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Road Safety

Road Safety

Road safety

The Toronto District School Board is helping increase awareness and promoting road safety in school zones. In recent years, the Board has been working with community partners, including the City of Toronto, Toronto Public Health and Toronto Police Service to increase road safety for children and youth.

In addition, the TDSB has aligned its Traffic Safety Program (TSP), aimed to support participating schools with road safety-related concerns, with the City of Toronto’s Vision Zero Road Safety Plan.

Other efforts include:

  • Creation of a new road safety website.
  • Promotion of road safety tips and initiatives through social media.
  • Display of City of Toronto “Whoa! Slow down” lawn signs at TDSB schools to remind drivers to exercise caution when traveling in school zones.

Traveling to and from School

There are many ways children can travel to and from school including walking, wheeling (e.g., bicycle, scooter or mobility device), taking public transit or a school bus; and/or, driving/taking a ride to school. Whatever option you and your family choose, please remember to be careful and share the road with other road users.

Together, we can keep school zones safe!

Walking to School

Walking to school

The TDSB encourages active transportation to and from school whenever possible. Walking to school can be safer than driving and have a positive impact on student’s mental wellness and academic success.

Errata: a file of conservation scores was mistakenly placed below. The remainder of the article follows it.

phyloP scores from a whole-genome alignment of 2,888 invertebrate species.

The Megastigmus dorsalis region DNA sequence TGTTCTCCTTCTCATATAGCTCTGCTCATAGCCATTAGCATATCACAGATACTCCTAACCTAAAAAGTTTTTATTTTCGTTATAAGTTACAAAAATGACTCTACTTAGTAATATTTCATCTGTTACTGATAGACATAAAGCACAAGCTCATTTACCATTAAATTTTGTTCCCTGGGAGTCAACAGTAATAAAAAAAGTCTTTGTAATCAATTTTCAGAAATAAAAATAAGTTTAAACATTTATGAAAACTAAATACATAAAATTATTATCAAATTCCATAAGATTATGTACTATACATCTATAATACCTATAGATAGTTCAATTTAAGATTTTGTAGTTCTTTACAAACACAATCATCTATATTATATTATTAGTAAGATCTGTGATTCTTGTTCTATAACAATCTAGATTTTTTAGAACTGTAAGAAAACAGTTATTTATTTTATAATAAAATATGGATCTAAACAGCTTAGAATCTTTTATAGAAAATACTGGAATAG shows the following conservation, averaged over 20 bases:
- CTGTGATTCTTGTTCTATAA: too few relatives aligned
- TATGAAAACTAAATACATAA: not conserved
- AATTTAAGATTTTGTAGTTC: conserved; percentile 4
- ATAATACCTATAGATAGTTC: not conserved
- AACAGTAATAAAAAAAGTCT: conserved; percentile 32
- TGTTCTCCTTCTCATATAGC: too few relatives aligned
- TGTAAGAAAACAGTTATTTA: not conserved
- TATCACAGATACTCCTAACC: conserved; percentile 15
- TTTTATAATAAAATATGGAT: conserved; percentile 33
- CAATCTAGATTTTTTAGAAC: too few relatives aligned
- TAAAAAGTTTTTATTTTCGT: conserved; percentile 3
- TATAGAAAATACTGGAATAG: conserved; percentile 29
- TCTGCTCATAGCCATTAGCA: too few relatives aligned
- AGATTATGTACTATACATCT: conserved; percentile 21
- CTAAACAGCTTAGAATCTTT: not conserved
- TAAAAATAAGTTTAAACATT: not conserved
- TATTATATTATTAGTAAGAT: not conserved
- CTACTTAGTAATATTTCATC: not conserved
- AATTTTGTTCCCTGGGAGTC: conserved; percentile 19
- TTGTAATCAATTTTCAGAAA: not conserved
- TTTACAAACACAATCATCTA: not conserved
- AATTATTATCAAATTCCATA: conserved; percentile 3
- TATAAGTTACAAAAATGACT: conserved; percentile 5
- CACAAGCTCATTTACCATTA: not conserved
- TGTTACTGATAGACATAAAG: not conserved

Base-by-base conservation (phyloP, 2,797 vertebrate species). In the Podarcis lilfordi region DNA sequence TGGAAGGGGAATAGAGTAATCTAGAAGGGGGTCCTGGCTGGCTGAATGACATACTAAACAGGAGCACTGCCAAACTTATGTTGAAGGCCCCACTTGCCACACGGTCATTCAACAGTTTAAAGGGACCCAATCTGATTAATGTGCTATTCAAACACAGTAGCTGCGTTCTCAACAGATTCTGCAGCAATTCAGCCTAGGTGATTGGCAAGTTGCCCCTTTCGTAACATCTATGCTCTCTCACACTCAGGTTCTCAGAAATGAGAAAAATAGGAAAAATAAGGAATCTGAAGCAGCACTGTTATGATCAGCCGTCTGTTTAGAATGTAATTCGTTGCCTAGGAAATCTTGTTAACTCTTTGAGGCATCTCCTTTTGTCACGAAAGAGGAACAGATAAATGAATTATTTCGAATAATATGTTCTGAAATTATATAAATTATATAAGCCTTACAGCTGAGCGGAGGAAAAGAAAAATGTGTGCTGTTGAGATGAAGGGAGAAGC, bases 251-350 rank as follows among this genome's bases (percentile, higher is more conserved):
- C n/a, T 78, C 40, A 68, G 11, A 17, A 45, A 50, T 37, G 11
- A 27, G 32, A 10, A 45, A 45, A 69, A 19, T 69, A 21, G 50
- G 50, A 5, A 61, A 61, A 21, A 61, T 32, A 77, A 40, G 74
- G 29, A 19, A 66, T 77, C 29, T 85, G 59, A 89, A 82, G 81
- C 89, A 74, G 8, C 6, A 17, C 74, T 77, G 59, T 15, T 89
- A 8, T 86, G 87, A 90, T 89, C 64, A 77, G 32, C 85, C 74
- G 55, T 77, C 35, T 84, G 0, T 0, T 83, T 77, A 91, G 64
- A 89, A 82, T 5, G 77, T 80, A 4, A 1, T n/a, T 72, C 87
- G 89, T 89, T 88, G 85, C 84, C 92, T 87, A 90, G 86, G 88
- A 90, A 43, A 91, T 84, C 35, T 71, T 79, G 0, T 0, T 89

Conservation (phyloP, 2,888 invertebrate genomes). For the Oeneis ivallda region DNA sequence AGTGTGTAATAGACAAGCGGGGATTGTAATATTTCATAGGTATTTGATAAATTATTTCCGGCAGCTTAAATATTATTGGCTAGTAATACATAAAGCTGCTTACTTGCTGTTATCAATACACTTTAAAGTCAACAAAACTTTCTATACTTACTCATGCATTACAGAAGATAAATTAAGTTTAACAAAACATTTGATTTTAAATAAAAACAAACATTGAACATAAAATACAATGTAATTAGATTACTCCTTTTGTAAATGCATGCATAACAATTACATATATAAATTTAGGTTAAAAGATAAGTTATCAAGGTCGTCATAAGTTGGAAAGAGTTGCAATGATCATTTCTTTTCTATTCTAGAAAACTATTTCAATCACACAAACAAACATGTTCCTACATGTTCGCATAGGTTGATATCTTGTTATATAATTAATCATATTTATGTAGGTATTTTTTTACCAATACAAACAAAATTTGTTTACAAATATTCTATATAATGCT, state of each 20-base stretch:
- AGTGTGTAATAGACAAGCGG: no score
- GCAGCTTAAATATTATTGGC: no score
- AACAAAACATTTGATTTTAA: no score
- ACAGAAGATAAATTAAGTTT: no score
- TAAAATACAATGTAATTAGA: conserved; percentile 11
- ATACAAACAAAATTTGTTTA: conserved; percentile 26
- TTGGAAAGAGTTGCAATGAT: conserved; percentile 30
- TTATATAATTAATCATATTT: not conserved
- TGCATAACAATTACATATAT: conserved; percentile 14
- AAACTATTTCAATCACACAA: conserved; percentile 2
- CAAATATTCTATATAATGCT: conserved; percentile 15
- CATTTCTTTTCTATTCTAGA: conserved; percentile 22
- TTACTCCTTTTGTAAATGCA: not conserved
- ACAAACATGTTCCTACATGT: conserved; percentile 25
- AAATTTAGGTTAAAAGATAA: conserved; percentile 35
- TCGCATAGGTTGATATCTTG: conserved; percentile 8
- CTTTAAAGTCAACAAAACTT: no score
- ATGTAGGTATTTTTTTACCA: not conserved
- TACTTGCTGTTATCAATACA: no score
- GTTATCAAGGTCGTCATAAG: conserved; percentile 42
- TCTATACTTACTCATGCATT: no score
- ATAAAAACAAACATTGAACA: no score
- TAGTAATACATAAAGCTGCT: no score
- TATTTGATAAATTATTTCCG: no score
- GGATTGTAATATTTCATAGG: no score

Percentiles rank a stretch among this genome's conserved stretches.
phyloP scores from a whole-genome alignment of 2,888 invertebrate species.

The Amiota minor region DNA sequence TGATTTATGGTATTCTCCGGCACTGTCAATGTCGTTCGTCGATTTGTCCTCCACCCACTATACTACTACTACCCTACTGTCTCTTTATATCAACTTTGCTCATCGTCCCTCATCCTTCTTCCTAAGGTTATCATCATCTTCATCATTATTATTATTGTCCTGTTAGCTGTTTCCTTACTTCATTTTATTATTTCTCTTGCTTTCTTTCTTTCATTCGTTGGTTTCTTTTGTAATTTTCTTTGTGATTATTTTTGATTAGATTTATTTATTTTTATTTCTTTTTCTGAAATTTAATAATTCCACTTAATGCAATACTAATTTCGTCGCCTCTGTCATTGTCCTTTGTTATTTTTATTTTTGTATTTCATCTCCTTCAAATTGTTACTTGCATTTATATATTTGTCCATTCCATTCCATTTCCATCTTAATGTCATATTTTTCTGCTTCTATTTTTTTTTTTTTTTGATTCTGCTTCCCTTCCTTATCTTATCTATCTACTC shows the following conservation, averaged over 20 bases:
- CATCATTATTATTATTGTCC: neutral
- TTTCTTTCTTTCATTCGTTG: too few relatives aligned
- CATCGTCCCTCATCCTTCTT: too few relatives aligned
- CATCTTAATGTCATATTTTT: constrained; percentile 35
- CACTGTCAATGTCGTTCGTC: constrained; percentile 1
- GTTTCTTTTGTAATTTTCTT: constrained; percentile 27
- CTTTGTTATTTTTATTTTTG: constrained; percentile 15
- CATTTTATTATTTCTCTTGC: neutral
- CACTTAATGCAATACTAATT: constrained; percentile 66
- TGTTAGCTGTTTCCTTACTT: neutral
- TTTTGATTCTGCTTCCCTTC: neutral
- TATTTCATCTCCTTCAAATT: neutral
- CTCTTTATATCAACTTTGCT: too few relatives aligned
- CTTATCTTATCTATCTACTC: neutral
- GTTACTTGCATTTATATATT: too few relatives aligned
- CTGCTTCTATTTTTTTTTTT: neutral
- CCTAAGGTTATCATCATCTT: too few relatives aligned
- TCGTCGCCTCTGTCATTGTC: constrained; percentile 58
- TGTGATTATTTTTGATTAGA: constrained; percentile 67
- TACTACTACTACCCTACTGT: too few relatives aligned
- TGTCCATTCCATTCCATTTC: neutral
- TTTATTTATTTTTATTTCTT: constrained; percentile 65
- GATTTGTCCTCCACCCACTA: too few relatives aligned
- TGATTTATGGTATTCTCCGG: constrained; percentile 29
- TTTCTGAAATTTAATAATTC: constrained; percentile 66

Here are some safety tips from Toronto Public Health:

  • Practice good role modeling by walking with your child and showing them road safety rules so that they can develop good habits.
  • Wear bright, reflective clothing or accessories in cloudy or dark conditions so drivers can see you better.
  • Teach your child to use their eyes and ears. Always stop, look and listen, even if there is a crossing guard, or traffic signals.
  • Stop and check that cars in every lane can see you and make eye contact with the drivers. Wait until drivers have stopped before crossing the road.
  • Look left, right and left again. Teach your child to cross the road only when the way is clear, or all the cars at the crosswalk or intersection have come to a full stop. Children shouldn’t cross the road between parked cars or mid-block.
  • Listen for oncoming traffic and be alert. Pedestrians shouldn’t use headphones or cellphones when walking, especially when they are crossing the road. Distractions, even talking while walking, can put children in danger.
  • Walk, don't run, while crossing the street. By running, you risk tripping and falling in the middle of the road.

Learn more about pedestrian safety.


Cycling to School

Cycling to school

Similar to walking, cycling is good for children’s health, the environment and our communities.

According to the Ontario Ministry of Transportation (MTO), bikes are considered vehicles. Therefore, cyclists must follow the same rules and laws as drivers do. To ensure a safe trip when riding a bike, consider some of the following tips from MTO:

  • Wear a helmet every time you ride – it is the law for anyone under the age of 18.